word forming element indicating "oneself," also "automatic," from Old English use of self (pron.) in compounds, such as selfbana "suicide," selflice "self-love, pride, vanity, egotism," selfwill "free will." Middle English had self-witte "one's own knowledge and intelligence" (early 15c.).
OED counts 13 such compounds in Old English. Middle English Compendium lists four, counting the self-will group as a whole. It re-emerges as a living word-forming element mid-16c., "probably to a great extent by imitation or reminiscence of Greek compounds in (auto-)," and formed a great many words in the pamphlet disputes of the 17c.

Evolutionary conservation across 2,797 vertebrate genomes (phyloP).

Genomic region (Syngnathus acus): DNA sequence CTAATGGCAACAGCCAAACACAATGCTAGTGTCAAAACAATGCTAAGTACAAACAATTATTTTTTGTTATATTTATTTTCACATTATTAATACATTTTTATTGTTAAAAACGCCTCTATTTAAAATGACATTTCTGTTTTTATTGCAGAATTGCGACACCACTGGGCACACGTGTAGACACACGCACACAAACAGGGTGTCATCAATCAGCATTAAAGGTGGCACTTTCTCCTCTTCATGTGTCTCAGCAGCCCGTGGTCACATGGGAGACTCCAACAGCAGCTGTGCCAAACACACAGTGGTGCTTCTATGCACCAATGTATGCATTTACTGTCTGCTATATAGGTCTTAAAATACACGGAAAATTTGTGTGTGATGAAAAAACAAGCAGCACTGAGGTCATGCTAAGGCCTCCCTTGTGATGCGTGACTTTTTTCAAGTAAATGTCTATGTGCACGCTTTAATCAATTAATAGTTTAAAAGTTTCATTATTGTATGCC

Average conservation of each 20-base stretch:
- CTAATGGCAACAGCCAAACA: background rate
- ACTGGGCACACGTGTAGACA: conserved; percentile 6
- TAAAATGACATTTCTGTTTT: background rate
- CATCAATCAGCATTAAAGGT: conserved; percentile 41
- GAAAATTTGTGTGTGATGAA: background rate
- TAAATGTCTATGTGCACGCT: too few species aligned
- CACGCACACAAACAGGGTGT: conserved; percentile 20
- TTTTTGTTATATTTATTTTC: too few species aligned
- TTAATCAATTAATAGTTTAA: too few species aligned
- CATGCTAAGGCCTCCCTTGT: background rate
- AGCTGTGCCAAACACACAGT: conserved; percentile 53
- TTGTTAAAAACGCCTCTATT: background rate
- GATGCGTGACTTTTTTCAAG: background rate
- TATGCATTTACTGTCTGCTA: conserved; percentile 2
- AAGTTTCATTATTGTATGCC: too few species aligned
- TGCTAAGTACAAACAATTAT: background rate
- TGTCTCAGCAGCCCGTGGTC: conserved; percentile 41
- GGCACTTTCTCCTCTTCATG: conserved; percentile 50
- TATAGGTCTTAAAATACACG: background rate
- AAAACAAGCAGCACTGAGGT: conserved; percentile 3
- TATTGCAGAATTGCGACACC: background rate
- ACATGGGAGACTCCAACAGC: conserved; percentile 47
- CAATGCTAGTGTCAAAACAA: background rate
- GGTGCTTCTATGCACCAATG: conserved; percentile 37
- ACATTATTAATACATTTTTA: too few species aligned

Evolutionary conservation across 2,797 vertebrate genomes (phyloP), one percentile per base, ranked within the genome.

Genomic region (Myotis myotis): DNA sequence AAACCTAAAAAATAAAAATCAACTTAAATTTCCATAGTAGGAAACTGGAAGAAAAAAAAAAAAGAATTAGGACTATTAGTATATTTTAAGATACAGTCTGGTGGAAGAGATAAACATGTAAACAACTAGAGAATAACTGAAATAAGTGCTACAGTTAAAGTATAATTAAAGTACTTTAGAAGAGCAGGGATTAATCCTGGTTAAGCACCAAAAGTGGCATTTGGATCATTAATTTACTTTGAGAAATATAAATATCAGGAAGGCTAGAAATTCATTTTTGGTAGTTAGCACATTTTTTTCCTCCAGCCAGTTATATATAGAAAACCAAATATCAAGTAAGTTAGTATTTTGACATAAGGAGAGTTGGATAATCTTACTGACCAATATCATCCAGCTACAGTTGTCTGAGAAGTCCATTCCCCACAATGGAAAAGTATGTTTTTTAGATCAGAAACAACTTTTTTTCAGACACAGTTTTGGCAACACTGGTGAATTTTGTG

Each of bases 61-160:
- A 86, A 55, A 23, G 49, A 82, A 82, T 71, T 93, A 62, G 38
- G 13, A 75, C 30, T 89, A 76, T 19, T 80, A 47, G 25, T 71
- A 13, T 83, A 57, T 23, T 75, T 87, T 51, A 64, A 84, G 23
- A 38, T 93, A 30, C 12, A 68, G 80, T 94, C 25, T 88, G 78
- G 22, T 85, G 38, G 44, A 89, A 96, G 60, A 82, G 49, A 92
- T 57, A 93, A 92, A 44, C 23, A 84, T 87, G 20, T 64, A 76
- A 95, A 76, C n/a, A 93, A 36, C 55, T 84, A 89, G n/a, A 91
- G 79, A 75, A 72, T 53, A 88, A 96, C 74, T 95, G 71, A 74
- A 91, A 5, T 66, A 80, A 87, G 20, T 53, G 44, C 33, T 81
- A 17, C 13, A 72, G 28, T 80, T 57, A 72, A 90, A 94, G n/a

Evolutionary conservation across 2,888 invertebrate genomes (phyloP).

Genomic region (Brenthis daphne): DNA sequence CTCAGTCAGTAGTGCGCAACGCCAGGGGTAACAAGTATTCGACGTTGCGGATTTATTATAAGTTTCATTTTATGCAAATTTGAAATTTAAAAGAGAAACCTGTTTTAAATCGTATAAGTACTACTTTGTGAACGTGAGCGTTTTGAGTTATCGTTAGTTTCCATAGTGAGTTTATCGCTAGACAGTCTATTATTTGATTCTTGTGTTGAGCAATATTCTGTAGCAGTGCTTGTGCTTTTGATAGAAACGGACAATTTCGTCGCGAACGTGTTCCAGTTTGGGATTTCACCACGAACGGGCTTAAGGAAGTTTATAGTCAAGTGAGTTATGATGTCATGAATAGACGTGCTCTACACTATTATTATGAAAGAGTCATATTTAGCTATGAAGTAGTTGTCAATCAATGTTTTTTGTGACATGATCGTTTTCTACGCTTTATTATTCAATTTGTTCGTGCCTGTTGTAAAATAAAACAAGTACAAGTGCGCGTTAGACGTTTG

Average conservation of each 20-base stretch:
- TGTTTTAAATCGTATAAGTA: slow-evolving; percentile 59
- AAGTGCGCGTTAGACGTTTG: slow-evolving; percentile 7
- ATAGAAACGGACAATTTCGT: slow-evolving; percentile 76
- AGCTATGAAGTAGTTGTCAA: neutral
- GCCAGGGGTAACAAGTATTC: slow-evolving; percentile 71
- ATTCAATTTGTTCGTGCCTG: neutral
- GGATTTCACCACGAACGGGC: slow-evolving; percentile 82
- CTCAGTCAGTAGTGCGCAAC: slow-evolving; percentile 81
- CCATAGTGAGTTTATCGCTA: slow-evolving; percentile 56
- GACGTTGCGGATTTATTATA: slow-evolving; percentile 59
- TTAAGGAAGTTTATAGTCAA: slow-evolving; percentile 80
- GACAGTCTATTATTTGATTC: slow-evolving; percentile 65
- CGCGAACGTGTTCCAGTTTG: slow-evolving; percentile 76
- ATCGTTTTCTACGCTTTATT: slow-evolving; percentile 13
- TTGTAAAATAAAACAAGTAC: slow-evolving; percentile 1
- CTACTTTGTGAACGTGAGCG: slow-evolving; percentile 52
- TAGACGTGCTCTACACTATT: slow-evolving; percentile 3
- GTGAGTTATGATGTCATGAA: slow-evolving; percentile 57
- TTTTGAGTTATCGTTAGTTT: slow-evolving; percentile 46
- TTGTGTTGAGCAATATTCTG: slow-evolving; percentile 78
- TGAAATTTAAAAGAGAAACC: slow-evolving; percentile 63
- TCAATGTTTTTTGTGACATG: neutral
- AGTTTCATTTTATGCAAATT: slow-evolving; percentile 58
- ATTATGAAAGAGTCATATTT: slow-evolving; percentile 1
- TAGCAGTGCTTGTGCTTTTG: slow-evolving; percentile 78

c. 1300, secher (late 13c. as a surname), "one who searches, investigator," agent noun from seek. The religious sect of the Seekers is attested from 1645; they professed no set religion but said they went in search of a true ministry.
<a href="https://www.etymonline.com/word/self-seeker">Etymology of self-seeker by etymonline</a>
Harper, D. (n.d.). Etymology of self-seeker. Online Etymology Dictionary. Retrieved $(datetime), from https://www.etymonline.com/word/self-seeker